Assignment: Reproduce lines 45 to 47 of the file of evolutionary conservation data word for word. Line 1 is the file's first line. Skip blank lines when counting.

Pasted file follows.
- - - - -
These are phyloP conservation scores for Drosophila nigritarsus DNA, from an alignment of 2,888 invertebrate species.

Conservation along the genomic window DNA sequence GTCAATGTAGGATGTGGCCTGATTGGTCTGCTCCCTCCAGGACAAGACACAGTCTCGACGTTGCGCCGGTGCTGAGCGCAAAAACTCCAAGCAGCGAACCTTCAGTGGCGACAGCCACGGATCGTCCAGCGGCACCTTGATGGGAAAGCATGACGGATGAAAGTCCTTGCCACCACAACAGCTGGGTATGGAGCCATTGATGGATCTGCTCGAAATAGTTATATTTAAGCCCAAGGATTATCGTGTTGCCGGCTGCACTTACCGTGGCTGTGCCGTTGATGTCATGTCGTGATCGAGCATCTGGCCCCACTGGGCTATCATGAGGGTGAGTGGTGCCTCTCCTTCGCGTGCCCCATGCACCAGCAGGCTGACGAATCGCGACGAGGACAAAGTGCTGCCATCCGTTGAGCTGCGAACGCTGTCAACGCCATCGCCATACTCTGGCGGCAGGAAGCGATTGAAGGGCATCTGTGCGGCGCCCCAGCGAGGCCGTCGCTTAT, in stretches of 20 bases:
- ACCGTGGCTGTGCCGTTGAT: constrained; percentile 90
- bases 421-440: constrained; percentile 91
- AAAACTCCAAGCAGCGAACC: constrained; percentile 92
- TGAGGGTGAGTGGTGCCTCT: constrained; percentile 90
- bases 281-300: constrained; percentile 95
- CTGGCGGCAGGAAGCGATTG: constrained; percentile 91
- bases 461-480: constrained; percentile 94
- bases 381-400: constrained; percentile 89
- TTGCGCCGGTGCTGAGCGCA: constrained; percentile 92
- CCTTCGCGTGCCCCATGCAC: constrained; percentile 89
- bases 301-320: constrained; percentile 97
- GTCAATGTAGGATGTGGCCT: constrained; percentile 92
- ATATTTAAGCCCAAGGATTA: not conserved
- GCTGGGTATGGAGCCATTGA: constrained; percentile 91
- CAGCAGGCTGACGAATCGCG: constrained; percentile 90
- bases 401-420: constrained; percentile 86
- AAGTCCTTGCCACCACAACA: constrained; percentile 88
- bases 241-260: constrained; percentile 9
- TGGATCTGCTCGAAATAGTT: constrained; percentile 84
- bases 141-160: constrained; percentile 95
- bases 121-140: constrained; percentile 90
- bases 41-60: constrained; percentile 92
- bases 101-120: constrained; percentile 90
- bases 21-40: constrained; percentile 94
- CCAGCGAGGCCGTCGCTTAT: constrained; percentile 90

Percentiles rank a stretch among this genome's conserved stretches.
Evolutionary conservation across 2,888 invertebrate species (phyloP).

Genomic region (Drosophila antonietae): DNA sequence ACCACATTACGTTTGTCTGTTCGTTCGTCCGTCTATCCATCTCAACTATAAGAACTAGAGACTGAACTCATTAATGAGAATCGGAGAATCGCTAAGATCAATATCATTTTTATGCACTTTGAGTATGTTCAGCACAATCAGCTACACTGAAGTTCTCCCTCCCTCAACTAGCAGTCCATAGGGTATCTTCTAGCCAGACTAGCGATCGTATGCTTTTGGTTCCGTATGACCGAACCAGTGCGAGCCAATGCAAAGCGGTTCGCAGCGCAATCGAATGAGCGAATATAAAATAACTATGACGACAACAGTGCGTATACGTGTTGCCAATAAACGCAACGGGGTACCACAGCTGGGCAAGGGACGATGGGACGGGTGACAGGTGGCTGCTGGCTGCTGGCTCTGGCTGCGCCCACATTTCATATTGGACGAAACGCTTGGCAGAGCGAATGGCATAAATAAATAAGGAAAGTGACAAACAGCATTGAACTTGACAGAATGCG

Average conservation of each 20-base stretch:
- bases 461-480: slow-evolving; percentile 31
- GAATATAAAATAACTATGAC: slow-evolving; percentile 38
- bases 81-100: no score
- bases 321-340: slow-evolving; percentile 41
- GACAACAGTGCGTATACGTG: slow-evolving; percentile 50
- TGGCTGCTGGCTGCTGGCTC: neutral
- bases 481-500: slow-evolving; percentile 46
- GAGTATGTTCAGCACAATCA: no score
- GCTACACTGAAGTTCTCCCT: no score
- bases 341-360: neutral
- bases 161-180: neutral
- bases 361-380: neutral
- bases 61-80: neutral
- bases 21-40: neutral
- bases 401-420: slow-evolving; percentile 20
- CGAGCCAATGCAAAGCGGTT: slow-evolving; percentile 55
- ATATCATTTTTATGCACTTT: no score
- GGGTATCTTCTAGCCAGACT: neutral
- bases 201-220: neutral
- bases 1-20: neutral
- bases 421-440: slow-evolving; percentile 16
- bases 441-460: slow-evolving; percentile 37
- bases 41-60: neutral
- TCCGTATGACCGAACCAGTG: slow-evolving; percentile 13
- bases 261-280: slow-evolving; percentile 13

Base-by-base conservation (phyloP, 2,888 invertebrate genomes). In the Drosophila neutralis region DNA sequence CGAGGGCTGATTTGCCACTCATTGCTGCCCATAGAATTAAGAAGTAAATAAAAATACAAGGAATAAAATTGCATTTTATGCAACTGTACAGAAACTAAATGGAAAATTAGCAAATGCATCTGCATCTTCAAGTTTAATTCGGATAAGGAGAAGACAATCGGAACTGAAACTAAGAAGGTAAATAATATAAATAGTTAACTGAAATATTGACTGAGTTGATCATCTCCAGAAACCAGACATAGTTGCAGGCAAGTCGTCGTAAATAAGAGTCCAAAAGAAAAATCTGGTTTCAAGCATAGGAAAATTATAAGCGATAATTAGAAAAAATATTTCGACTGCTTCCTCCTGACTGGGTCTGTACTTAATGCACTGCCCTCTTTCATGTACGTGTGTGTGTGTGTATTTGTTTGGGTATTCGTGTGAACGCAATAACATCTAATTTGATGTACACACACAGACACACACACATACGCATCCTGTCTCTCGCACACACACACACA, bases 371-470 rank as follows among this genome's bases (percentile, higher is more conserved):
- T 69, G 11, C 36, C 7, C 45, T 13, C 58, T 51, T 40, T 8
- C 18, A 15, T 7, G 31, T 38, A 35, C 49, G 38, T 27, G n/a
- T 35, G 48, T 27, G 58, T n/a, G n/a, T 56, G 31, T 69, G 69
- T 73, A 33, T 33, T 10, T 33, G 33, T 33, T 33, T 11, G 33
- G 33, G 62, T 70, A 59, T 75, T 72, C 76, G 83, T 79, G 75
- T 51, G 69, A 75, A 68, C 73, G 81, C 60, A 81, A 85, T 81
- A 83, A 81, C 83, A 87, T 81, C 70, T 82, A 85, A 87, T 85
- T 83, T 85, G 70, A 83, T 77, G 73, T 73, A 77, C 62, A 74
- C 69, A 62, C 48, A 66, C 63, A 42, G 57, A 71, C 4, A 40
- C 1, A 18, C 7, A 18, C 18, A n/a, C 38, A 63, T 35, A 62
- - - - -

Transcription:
- bases 21-40: neutral
- bases 401-420: slow-evolving; percentile 20
- CGAGCCAATGCAAAGCGGTT: slow-evolving; percentile 55